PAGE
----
The Pros and Cons of Using Trello to Manage Your Creative Project

by Kristi Waterworth | Published on May 18, 2022

Many or all of the products here are from our partners that pay us a commission. It’s how we make money. But our editorial integrity ensures our experts’ opinions aren’t influenced by compensation. Terms may apply to offers listed on this page.
A man on a phone call while sitting in front of his laptop.

Image source: Getty Images

When you’re hunting for project management software, Trello will almost certainly come up in your web search. It’s a popular tool for the job, but is it what you really need for your project?

If you’ve been eyeballing a new bit of project management software, especially for creative project management, Trello may be one of the first things you find when you’re searching the web. And while it has absolutely stood the test of time, along with some of the most popular project management tools online, it’s not a perfect tool for every job.

Trello project management is really more of a love-it-or-hate-it kind of situation, and most people you ask about the Trello app have strong feelings one way or the other. Let’s look at a few of the factors that draw such dramatic reactions from users.

3 pros of using Trello

Trello can be a really useful piece of software for the right user or team, depending on the goals you have in mind and the way you set up your boards. For some, it’s all they ever wanted, plus chocolate sprinkles on top. There are lots of things to love about Trello.

1. The interface is super easy to understand

If your team has a relatively simple project management plan, and this is your first foray into this type of software, Trello will be easy to understand and configure for nearly anyone.

Trello pricing is hard to beat, too, with totally free basic access for up to 10 boards per company. Because there are relatively few moving parts in comparison with Trello alternatives such as Jira, your team’s Trello training should be completed in no time flat.

2. Butler allows for some internal automations, even on free accounts

Butler, Trello’s internal automation system, allows for repetitive tasks to be automated. Although the functionality is very simple compared to other external automation tools like Zapier, you can teach Butler to perform simple tasks without Trello plugins.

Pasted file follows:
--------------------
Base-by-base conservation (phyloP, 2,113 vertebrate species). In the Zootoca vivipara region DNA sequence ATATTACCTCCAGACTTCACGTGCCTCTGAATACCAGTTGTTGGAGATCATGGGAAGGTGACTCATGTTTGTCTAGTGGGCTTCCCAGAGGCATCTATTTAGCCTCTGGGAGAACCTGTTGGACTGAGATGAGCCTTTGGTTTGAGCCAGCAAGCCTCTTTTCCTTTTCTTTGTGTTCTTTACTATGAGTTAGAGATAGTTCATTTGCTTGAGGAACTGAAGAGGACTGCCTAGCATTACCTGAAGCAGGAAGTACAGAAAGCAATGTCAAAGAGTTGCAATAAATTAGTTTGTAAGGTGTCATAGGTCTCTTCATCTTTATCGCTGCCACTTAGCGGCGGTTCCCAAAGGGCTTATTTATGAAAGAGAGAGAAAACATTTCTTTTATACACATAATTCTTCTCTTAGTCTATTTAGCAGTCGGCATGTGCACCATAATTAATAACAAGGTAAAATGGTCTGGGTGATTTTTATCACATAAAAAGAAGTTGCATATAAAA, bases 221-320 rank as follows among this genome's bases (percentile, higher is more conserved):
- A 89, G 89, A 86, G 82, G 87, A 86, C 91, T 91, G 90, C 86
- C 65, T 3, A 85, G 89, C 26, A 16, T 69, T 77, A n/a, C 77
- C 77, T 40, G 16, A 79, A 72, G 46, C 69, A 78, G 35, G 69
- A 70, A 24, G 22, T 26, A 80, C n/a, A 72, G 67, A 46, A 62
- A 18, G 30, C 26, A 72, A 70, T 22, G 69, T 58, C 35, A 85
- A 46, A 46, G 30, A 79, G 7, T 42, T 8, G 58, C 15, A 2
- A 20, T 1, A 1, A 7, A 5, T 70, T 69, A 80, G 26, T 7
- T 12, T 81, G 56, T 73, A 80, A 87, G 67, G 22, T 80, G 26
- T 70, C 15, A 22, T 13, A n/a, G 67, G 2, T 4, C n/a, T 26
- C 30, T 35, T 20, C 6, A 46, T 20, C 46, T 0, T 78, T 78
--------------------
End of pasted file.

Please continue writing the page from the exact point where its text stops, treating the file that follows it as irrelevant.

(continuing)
For example, when a card is moved from an “assigned” column to one where it’s being prepared for review, you can have Butler mark that card completed and add a user who’s in charge of reviewing the task.

3. There are lots of upgrades and third-party customizations available

Although Trello is by default a kanban board, there are additional ways to configure the system with an upgraded subscription. If you’re not ready to pay extra to use Trello, there are third-party customizations available, including many browser plug-ins.

These take additional time to set up, and you’re unlikely to get Trello support on many customizations, but if you’re using it for a personal project, or just a few people are managing it, this is still a reasonable process.

3 cons of using Trello

Trello is a simple-to-use tool for basic project life cycles, but it can get challenging if you need to be able to perform multiple tasks with the same few cards. No software package is perfect, especially for the price point where Trello sits, but there’s definitely room for improvement. Here are a few drawbacks to consider.

1. To access truly powerful features, you have to upgrade

A basic Trello board can get some stuff done, but the free version is a whole different beast from the upgraded one. Even Butler, the built-in automation tool, gets added depth and dimension with an upgrade. A lot of the really good stuff, including Trello’s Gantt chart view and Trello-Jira integration, isn’t available until you start paying.

2. It gets cumbersome as projects grow

Trello is great for some things. It’s brilliant when you have just a few users manipulating a few cards each day or week, for example. But the more lists you have on one board, the more cards on each list, and the more users you add, the harder it all gets.

So if you’re dealing with a several-step process, or you need more than a few different color-coded labels, you’re going to need to employ additional layers to really make Trello work in a less chaotic way.

3. There are still challenges with user permissions

I’ve used Trello for at least six years for creative project management, and there’s one annoying problem that continues to exist despite everyone in the ecosystem loudly complaining.

You really have to be able to trust your people to be above board and competent in the use of the software because there’s no simple way to give them permissions to work with cards that also prevent them from destroying those cards, changing titles, or manipulating other data, especially with a free Trello account.

It’s totally on the honor system, which is all well and good with a small enough team and a small enough project, but for the cost of upgraded classes, this should really have been addressed better by now.

Trello can be a great system for the right project team

Despite the limitations and glitchy bits that continue to exist within Trello, it’s still a great way to manage a small project with a small team. You can add copy, graphics, and links to a single card, send it through a simple approval process that comes complete with optional list- and card-level alerts, and even mix in a little automation for a pretty smooth process.

Just be aware that Trello isn’t perfect, and, to get what you want out of it, you may need to employ third-party tools or upgrade your account.

About the Author